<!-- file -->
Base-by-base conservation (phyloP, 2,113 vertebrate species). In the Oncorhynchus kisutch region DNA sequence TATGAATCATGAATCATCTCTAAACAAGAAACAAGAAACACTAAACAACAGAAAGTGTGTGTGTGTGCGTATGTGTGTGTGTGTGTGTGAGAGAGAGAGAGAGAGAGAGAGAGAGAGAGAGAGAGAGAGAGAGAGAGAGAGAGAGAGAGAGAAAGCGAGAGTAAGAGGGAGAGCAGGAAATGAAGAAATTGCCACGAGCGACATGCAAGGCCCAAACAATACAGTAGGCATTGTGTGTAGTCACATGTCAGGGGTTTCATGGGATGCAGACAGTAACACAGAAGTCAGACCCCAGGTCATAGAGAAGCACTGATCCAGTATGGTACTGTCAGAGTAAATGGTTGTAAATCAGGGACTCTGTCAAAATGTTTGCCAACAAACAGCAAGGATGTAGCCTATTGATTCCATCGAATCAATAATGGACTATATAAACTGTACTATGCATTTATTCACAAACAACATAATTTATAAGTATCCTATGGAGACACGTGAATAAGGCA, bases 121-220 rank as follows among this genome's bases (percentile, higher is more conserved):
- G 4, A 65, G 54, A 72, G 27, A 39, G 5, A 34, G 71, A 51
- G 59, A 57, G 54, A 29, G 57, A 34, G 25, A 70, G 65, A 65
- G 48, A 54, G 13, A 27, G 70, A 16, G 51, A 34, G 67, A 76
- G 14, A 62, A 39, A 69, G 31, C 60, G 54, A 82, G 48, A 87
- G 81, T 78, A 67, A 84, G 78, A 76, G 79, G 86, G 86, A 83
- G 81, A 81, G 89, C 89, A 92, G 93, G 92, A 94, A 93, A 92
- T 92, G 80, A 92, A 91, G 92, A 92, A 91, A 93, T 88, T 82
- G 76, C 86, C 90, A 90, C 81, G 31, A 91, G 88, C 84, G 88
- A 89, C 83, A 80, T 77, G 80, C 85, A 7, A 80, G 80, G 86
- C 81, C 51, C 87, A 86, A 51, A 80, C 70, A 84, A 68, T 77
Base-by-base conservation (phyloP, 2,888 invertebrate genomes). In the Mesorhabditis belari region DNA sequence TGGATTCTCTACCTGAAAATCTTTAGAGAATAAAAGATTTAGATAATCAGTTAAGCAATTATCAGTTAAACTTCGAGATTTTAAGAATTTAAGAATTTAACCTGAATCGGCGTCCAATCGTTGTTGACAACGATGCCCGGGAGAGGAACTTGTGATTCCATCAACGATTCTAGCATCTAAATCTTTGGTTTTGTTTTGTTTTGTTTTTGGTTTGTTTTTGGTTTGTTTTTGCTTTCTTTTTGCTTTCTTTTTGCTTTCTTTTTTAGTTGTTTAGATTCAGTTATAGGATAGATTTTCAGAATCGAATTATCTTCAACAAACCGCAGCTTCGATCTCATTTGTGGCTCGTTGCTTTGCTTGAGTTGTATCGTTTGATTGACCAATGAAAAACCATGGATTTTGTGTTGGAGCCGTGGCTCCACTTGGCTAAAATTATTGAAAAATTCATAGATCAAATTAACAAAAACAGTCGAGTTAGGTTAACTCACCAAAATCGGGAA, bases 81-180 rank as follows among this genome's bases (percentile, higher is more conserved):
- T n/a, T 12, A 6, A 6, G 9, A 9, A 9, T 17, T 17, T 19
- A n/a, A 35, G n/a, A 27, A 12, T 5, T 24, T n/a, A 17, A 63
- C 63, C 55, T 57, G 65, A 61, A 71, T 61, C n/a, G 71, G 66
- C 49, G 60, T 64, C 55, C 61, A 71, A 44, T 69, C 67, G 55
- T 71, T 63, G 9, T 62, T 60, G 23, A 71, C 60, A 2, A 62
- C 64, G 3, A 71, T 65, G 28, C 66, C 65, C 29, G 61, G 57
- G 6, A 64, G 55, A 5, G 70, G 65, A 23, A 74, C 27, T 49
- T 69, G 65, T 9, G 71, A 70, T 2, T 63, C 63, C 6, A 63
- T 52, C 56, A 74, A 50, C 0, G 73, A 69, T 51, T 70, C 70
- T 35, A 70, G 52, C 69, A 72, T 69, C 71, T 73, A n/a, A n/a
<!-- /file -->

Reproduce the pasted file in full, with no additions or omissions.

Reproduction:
Base-by-base conservation (phyloP, 2,113 vertebrate species). In the Oncorhynchus kisutch region DNA sequence TATGAATCATGAATCATCTCTAAACAAGAAACAAGAAACACTAAACAACAGAAAGTGTGTGTGTGTGCGTATGTGTGTGTGTGTGTGTGAGAGAGAGAGAGAGAGAGAGAGAGAGAGAGAGAGAGAGAGAGAGAGAGAGAGAGAGAGAGAGAAAGCGAGAGTAAGAGGGAGAGCAGGAAATGAAGAAATTGCCACGAGCGACATGCAAGGCCCAAACAATACAGTAGGCATTGTGTGTAGTCACATGTCAGGGGTTTCATGGGATGCAGACAGTAACACAGAAGTCAGACCCCAGGTCATAGAGAAGCACTGATCCAGTATGGTACTGTCAGAGTAAATGGTTGTAAATCAGGGACTCTGTCAAAATGTTTGCCAACAAACAGCAAGGATGTAGCCTATTGATTCCATCGAATCAATAATGGACTATATAAACTGTACTATGCATTTATTCACAAACAACATAATTTATAAGTATCCTATGGAGACACGTGAATAAGGCA, bases 121-220 rank as follows among this genome's bases (percentile, higher is more conserved):
- G 4, A 65, G 54, A 72, G 27, A 39, G 5, A 34, G 71, A 51
- G 59, A 57, G 54, A 29, G 57, A 34, G 25, A 70, G 65, A 65
- G 48, A 54, G 13, A 27, G 70, A 16, G 51, A 34, G 67, A 76
- G 14, A 62, A 39, A 69, G 31, C 60, G 54, A 82, G 48, A 87
- G 81, T 78, A 67, A 84, G 78, A 76, G 79, G 86, G 86, A 83
- G 81, A 81, G 89, C 89, A 92, G 93, G 92, A 94, A 93, A 92
- T 92, G 80, A 92, A 91, G 92, A 92, A 91, A 93, T 88, T 82
- G 76, C 86, C 90, A 90, C 81, G 31, A 91, G 88, C 84, G 88
- A 89, C 83, A 80, T 77, G 80, C 85, A 7, A 80, G 80, G 86
- C 81, C 51, C 87, A 86, A 51, A 80, C 70, A 84, A 68, T 77
Base-by-base conservation (phyloP, 2,888 invertebrate genomes). In the Mesorhabditis belari region DNA sequence TGGATTCTCTACCTGAAAATCTTTAGAGAATAAAAGATTTAGATAATCAGTTAAGCAATTATCAGTTAAACTTCGAGATTTTAAGAATTTAAGAATTTAACCTGAATCGGCGTCCAATCGTTGTTGACAACGATGCCCGGGAGAGGAACTTGTGATTCCATCAACGATTCTAGCATCTAAATCTTTGGTTTTGTTTTGTTTTGTTTTTGGTTTGTTTTTGGTTTGTTTTTGCTTTCTTTTTGCTTTCTTTTTGCTTTCTTTTTTAGTTGTTTAGATTCAGTTATAGGATAGATTTTCAGAATCGAATTATCTTCAACAAACCGCAGCTTCGATCTCATTTGTGGCTCGTTGCTTTGCTTGAGTTGTATCGTTTGATTGACCAATGAAAAACCATGGATTTTGTGTTGGAGCCGTGGCTCCACTTGGCTAAAATTATTGAAAAATTCATAGATCAAATTAACAAAAACAGTCGAGTTAGGTTAACTCACCAAAATCGGGAA, bases 81-180 rank as follows among this genome's bases (percentile, higher is more conserved):
- T n/a, T 12, A 6, A 6, G 9, A 9, A 9, T 17, T 17, T 19
- A n/a, A 35, G n/a, A 27, A 12, T 5, T 24, T n/a, A 17, A 63
- C 63, C 55, T 57, G 65, A 61, A 71, T 61, C n/a, G 71, G 66
- C 49, G 60, T 64, C 55, C 61, A 71, A 44, T 69, C 67, G 55
- T 71, T 63, G 9, T 62, T 60, G 23, A 71, C 60, A 2, A 62
- C 64, G 3, A 71, T 65, G 28, C 66, C 65, C 29, G 61, G 57
- G 6, A 64, G 55, A 5, G 70, G 65, A 23, A 74, C 27, T 49
- T 69, G 65, T 9, G 71, A 70, T 2, T 63, C 63, C 6, A 63
- T 52, C 56, A 74, A 50, C 0, G 73, A 69, T 51, T 70, C 70
- T 35, A 70, G 52, C 69, A 72, T 69, C 71, T 73, A n/a, A n/a